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Cameron2000_Styling_the_Worker - d/3socio/4-3/cameron.3d...

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# Published by Blackwell Publishers Ltd. 2000 108 Cowley Road, Oxford OX4 1JF, UK and 350 Main Street, Malden MA 02148, USA. Journal of Sociolinguistics 4/3, 2000: 323–347 Styling the worker: Gender and the commodification of language in the globalized service economy 1 Deborah Cameron Institute of Education, London This paper discusses some sociolinguistic characteristics of the speech style prescribed to workers for interacting with customers in service contexts, focusing in particular on the linguistic and vocal ‘styling’ prescribed for operators in telephone call centres in the U.K. Attention is drawn to the similarities between the preferred style of speech and what is popularly thought of as ‘women’s language’. The intensive regulation of service work- ers’ speech and the valorization of ‘feminine’ communication styles are analysed in relation to changes occurring as a consequence of economic globalization. KEYWORDS: Language and gender, globalization, institutional talk, call centres INTRODUCTION Sociolinguists are increasingly recognizing that the phenomenon of globaliza- tion, a set of far-reaching, transnational, economic, social and cultural changes, has implications for patterns of language-use, linguistic variation and change (Cope and Kalantzis 2000; Fairclough 1992; Heller 1999). One aspect of globalization on which a number of researchers have focused is the ‘new work order’ (Gee, Hull and Lankshear 1996) in which new (‘post-Fordist’) ways of working make new demands on the linguistic abilities of workers. Comment- ators on this subject (e.g. many contributors to Cope and Kalantzis 2000; Gee, Hull and Lankshear 1996; Gee 2000) place emphasis on the new forms of linguistic and other agency that workers must in principle develop to meet the demands of the new capitalism. There is also an argument, however, that new linguistic demands on workers may in practice entail new (or at least, newly intensified) forms of control over their linguistic behaviour, and thus a diminution of their agency as language-users. The question of control is raised explicitly in the literature of business and management. In her book Corporate Speak: The Use of Language in Business , for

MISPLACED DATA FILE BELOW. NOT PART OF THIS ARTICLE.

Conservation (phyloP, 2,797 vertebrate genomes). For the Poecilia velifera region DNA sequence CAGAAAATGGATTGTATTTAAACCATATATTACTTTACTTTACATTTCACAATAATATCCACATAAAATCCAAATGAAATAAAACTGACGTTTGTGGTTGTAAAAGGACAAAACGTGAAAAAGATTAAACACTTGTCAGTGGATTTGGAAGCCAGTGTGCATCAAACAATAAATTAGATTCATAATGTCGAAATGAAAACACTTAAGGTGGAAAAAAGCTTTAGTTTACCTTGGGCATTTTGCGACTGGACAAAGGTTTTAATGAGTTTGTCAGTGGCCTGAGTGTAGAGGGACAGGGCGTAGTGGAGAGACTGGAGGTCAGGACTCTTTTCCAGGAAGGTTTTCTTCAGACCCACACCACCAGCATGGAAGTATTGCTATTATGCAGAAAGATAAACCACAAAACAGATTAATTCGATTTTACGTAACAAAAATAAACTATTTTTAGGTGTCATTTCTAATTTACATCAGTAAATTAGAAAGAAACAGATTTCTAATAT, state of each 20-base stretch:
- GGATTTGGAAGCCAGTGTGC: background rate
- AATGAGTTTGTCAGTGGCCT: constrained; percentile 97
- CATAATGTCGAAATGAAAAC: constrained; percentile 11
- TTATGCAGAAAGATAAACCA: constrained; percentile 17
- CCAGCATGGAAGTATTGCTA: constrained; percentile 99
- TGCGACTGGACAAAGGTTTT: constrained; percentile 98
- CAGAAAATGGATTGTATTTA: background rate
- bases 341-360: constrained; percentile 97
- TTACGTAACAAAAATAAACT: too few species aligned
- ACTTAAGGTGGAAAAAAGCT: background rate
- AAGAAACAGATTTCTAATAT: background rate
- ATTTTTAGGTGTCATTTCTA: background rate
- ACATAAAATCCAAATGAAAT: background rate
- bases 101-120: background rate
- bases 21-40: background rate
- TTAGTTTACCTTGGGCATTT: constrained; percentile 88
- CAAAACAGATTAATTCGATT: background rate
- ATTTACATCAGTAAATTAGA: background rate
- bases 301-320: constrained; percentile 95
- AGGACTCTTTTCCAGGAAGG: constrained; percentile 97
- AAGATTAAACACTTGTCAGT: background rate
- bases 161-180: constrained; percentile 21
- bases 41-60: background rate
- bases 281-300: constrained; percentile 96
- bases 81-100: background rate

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instance, Fiona Czerniawska (1998) explains that the adoption of new manage- rial approaches in a context of intensified global competition has sharpened awareness of language as a valuable commodity, potentially a source of ‘competitive advantage’, which therefore needs to be ‘managed’ rather than simply left to take care of itself. Particularly in the service sector of the economy, whose growth is one feature of globalization, one may observe an increasing tendency for employers to regulate even quite trivial details of workers’ talk (Cameron 2000; du Gay 1996).
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